Throwing away an important announcement – some communication problems for the Secretary of State for Health
Filed Under (Narrative of reform, Secretary of State) by Paul on 03-12-2012
I, along with many commentators, felt that Jeremy Hunt had been made Secretary of State for Health because he was good at developing a strategic and tactical approach to communicating the Government’s message.
His predecessor failed as a reforming Secretary of State because he could not communicate to either the public or the NHS what problem his reforms were meant to solve. He was also silent on the subject of how they were going to solve it.
All he did was to use up a great deal of Coalition Government political capital by, at one stage, leaving the majority of the population believing that he had a secret plan to privatise the NHS.
He also managed, and with hindsight this is his staggering accomplishment, to LOSE the argument that politics should be removed from the NHS. By the time he left office the majority of people wanted a politician, the Secretary of State, (even that Secretary of State) to be accountable for the NHS.
For this, as for so many other things, I am grateful for his failure to communicate.
This is a difficult mess for the new Secretary of State to clear up. In terms of public debate he has been told to take the heat out of the row about the NHS – and at the same time he has to implement a reform programme that is based upon something being severely wrong with it.
So in effect he has to say, “We think the NHS is wonderful but we are also carrying out a programme to change everything about it”.
This is possible – but not easy.
He started badly. He managed to hijack his own first interview with the Times in the opening weekend of the Conservative Party conference with a statement about reducing the time in which legal abortions could be performed. He compounded this error, which is after all an issue about which we know different politicians have different thoughts, by saying that this was based on scientific evidence. This was a challenge to the hundreds of medics who disagreed with him on abortions. A challenge they picked up by quoting the science back at him for hours and days after his interview.
This mistake blew the first weekend of the conference apart and led, I am sure, to a sharp interchange with his boss the Prime Minister.
Then he was on the TV early one Friday morning arguing for the rolling out of revalidation of doctors. This is not a difficult policy to explain. In fact the BBC did it for him by using the populist analogy of doctors needing an MOT. In the interview he seemed very ill at ease and was not able to clearly say that, “Yes there are some bad doctors, and it is in the public interest to use revalidation to improve or remove them.”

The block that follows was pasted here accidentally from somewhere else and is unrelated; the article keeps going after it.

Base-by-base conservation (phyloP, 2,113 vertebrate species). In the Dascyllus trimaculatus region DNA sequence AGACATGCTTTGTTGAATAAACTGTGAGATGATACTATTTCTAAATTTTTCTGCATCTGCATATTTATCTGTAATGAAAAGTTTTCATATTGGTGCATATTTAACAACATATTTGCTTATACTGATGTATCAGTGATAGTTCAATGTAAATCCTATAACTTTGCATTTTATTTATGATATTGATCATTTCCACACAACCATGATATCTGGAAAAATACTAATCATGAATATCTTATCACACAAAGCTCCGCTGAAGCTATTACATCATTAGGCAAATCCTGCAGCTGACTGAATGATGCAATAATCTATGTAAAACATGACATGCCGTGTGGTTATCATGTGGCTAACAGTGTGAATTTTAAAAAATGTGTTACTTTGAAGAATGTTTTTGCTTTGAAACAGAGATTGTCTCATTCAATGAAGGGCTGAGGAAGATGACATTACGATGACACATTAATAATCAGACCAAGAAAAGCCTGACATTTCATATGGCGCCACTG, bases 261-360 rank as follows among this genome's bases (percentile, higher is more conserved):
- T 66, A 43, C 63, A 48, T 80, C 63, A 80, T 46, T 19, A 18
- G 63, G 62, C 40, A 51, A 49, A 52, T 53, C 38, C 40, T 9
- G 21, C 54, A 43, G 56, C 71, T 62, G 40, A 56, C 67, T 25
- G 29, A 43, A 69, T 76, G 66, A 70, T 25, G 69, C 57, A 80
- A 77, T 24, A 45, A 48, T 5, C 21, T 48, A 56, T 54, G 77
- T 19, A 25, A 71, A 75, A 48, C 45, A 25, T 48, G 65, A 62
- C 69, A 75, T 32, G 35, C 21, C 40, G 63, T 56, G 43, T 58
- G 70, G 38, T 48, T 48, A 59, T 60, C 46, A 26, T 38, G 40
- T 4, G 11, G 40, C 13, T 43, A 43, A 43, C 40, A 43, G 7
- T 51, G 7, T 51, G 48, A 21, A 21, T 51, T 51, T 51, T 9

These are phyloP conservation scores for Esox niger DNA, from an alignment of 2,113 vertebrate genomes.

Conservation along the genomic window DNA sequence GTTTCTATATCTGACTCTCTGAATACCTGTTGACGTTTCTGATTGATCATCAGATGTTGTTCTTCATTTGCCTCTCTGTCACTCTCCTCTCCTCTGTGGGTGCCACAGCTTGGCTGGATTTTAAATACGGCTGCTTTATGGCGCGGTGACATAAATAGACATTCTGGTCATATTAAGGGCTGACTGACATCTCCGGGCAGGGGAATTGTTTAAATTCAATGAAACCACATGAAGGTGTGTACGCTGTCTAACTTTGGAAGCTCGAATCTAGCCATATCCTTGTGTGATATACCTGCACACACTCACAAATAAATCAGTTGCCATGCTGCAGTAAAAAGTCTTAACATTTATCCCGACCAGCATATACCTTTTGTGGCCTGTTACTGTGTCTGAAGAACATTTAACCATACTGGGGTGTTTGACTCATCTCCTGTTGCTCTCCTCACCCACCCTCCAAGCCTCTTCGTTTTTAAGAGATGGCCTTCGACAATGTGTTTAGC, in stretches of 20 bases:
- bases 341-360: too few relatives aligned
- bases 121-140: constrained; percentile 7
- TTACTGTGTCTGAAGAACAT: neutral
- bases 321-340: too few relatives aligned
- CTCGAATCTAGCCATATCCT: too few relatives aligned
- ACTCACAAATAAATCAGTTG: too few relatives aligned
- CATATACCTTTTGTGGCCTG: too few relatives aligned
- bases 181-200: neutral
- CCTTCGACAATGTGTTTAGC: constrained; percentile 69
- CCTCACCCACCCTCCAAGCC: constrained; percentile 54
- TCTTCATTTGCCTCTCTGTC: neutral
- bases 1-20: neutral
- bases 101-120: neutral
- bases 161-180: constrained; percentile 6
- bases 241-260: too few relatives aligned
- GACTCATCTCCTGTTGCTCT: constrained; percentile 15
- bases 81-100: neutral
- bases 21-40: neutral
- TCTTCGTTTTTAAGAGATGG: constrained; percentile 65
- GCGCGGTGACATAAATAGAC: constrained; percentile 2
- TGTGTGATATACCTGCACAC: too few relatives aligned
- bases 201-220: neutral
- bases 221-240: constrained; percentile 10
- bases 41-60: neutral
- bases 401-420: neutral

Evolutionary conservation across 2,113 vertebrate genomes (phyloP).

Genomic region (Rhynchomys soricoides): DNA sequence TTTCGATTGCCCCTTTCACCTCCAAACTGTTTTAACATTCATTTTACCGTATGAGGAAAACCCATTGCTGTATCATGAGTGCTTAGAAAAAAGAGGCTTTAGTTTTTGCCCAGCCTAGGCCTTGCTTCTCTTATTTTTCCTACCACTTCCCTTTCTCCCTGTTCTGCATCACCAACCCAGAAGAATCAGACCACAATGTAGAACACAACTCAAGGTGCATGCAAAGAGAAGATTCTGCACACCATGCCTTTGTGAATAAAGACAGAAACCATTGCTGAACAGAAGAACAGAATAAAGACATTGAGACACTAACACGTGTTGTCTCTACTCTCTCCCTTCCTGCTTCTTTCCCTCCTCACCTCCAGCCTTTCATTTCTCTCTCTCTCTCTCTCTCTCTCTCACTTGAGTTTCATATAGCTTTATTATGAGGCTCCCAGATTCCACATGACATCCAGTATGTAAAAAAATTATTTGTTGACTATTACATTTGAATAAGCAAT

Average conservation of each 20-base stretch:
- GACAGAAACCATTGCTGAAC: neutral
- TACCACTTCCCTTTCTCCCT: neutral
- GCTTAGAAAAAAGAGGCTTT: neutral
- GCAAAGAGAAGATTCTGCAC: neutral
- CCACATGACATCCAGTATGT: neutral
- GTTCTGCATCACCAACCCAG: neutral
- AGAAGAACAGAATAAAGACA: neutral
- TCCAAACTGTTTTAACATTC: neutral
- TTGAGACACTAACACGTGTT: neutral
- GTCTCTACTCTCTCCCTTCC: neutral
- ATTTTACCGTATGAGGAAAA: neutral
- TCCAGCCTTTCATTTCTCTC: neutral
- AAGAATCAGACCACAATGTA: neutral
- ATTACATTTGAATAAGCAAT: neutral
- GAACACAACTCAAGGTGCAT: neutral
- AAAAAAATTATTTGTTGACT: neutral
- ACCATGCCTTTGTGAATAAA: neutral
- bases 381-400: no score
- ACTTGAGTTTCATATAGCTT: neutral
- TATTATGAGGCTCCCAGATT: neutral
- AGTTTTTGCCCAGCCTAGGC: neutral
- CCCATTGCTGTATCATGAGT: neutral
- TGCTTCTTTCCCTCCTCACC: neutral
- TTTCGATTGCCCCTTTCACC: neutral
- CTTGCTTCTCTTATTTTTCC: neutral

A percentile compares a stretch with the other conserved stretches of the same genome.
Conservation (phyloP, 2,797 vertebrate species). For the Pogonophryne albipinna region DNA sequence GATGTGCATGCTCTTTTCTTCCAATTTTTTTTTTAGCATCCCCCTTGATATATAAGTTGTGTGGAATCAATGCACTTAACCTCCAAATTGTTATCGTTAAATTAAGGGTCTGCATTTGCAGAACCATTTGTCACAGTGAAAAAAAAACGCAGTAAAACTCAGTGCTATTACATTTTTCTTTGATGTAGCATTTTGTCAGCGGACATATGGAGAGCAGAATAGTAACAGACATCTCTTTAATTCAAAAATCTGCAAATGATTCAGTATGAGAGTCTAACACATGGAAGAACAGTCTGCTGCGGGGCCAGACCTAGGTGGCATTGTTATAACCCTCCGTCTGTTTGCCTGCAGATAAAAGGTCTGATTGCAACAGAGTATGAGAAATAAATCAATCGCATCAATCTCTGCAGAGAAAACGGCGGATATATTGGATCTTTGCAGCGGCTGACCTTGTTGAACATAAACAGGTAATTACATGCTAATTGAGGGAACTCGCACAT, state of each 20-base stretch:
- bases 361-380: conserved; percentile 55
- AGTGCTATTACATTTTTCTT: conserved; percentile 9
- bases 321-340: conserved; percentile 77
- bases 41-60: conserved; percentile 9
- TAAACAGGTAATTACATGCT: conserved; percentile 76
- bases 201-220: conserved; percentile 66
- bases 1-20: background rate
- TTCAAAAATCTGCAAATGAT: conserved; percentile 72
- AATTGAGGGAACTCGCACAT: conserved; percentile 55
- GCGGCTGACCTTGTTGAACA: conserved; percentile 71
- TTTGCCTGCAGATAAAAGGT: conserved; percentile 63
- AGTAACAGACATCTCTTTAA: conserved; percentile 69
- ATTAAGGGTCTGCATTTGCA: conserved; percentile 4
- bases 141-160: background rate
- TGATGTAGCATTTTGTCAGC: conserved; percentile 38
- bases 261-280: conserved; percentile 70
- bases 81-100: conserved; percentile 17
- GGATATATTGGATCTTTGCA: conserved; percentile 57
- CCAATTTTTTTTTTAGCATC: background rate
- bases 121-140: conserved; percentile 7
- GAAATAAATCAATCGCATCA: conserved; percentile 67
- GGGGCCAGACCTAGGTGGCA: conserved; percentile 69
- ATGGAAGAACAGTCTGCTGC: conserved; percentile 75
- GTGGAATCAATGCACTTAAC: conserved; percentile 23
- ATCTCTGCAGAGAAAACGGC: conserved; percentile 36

His problem is he has been told not to generate a single headline with the phrase “nurses or doctors are angry” in it.
This restriction has caused to look scared when explaining what he is trying to do.
Then, last Wednesday, he made an interesting and important speech about caring and compassion.
The speech quite rightly identified that sometimes, in some institutions, a culture of neglect can develop – and that we need not only to be aware of this but work hard to understand how it happens.
He then went on to say that the public need a clearer set of indicators to be published by the CQC. This is an important point for public accountability. But, and here is where he detracts from his message, he does not want to go back to the star ratings.
So he wants a set of easy ratings but they mustn’t have stars. This confuses the message. He ends up not telling us what he wants but what he doesn’t want.
If he had said that we want to go back to star ratings the speech and the intention would have got a lot of publicity.
The analogy that the Secretary of State used was with Ofsted. Ofsted provides a very easy and understandable label for schools which parents and pupils can use to make judgements.
Most professional organisations in education don’t like this, but it is very useful for the public.
Is the Secretary of State for Education worried about what education professionals say about him? Not at all.
He has an organisational and political strategy which that has constructed clear and speedy reform. The strategy is simple. He says that Blair was in favour of academies and argued for them and that Brown was against them. This has resulted in his reform policy for academies receiving support from within one strain of Labour politics.
This has resulted in his reforms going further faster than those in health.
How would this argument be organised for a more confident and capable Secretary of State for Health?
1 In 2000 all major NHS organisations signed up to the NHS Plan
2 The NHS plan said there would be rankings of NHS providers – I think as a ‘traffic light’ proposal.
3 This was a very important part of public accountability for public services.
4 The winning 2001Labour Manifesto said they would implement the NHS plan.
5 In September 2001 the Government published star ratings for all NHS secondary and mental health care providers.
6 They continued this and based the right to become an FT on having three stars.
7 Later the Healthcare Commission decided to drop these ratings.
He could therefore say “I agree with the public accountability of the NHS plan and with the Blair Government and I disagree with the lack of public accountability of dropping these ratings.”
This is what Michael Gove would have done and, as with everything else when compared with health reform, he would have got much further much faster.
But this would have led to some conflict with professional organisations and would need him to see beyond May 2010 being year zero for health service reform.
I am beginning to think that Jeremy Hunt is not as good at communication as I believed him to be…